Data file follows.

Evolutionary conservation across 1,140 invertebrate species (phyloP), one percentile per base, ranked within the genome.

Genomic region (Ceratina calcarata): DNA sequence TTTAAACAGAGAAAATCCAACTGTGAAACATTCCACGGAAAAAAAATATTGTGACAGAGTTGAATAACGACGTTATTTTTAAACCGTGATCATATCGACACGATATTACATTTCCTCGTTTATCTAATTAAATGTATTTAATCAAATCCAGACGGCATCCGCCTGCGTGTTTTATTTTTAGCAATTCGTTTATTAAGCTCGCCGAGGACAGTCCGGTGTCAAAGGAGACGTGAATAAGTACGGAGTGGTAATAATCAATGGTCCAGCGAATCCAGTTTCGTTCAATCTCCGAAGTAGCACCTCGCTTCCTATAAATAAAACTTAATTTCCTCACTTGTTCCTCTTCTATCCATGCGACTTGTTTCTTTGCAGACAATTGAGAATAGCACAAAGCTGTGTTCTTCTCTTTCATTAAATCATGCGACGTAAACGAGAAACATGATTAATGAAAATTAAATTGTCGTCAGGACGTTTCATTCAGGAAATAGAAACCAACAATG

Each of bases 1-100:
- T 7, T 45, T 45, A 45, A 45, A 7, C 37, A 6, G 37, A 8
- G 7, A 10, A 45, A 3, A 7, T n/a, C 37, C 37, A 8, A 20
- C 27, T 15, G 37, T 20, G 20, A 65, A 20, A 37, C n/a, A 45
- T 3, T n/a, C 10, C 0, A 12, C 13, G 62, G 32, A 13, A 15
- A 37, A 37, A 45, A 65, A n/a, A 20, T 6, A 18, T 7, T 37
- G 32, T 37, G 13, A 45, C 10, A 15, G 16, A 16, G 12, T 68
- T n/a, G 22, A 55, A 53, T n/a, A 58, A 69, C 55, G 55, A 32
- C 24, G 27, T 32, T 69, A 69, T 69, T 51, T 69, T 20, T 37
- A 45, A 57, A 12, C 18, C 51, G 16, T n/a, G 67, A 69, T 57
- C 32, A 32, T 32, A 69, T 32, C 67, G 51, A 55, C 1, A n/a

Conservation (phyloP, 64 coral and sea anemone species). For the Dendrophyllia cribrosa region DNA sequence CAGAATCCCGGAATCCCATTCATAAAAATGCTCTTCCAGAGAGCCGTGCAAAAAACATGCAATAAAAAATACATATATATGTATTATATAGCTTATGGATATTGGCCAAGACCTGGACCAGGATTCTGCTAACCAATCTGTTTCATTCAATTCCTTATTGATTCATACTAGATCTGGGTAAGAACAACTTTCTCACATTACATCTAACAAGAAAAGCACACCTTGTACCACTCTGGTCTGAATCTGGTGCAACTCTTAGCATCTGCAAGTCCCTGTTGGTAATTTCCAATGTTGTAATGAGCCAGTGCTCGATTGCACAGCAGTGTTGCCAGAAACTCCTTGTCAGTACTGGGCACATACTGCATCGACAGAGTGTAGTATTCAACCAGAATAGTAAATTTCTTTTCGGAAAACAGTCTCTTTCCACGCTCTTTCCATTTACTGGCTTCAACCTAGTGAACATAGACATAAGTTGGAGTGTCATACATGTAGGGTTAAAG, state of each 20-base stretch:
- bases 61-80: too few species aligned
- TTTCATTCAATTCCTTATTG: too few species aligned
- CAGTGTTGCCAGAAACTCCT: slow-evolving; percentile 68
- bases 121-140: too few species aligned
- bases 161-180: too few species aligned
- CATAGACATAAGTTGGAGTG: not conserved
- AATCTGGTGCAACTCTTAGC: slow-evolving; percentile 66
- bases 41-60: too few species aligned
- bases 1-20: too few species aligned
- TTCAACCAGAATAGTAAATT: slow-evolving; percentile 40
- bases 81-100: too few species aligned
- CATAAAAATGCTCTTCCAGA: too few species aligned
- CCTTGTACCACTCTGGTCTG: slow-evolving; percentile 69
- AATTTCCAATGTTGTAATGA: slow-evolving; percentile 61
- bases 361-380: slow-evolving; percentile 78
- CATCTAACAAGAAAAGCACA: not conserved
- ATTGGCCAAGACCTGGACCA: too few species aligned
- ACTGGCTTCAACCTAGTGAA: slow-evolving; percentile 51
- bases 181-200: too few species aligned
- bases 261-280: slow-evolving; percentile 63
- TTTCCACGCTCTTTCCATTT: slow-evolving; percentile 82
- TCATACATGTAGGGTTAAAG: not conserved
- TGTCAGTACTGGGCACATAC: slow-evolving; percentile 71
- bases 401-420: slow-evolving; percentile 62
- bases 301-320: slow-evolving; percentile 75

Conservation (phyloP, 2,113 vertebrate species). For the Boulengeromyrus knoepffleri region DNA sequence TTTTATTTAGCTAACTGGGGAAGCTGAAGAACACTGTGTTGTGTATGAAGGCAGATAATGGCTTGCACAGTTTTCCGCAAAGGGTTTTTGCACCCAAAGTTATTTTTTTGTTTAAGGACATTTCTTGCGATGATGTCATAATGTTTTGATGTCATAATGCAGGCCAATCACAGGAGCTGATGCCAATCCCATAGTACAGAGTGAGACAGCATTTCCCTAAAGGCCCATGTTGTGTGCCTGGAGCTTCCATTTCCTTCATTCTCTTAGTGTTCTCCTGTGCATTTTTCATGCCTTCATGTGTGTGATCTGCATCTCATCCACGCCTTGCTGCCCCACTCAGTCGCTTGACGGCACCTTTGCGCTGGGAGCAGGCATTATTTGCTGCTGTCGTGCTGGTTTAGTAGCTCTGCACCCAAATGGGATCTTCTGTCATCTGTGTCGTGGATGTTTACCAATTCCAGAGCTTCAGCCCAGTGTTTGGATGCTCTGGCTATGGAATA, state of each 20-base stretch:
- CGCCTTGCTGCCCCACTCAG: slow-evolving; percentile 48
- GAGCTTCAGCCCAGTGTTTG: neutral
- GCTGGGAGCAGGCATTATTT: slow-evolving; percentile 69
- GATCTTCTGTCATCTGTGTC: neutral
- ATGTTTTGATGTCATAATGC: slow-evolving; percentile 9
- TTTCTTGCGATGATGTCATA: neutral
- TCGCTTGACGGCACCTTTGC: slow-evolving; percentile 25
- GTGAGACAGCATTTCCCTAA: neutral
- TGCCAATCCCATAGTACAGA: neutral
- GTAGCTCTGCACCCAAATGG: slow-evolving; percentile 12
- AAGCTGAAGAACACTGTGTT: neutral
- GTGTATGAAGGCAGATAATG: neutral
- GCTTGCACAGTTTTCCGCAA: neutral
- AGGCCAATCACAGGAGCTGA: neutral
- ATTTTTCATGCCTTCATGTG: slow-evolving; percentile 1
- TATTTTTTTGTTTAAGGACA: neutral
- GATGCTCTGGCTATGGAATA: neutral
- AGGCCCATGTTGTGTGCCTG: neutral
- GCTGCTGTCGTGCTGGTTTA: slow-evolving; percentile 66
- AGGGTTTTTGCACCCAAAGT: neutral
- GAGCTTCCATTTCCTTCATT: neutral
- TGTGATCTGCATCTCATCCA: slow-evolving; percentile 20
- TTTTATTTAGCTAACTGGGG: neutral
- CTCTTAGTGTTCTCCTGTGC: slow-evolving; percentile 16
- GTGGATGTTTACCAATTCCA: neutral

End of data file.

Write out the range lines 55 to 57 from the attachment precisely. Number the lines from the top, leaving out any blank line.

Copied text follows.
- ATTTTTCATGCCTTCATGTG: slow-evolving; percentile 1
- TATTTTTTTGTTTAAGGACA: neutral
- GATGCTCTGGCTATGGAATA: neutral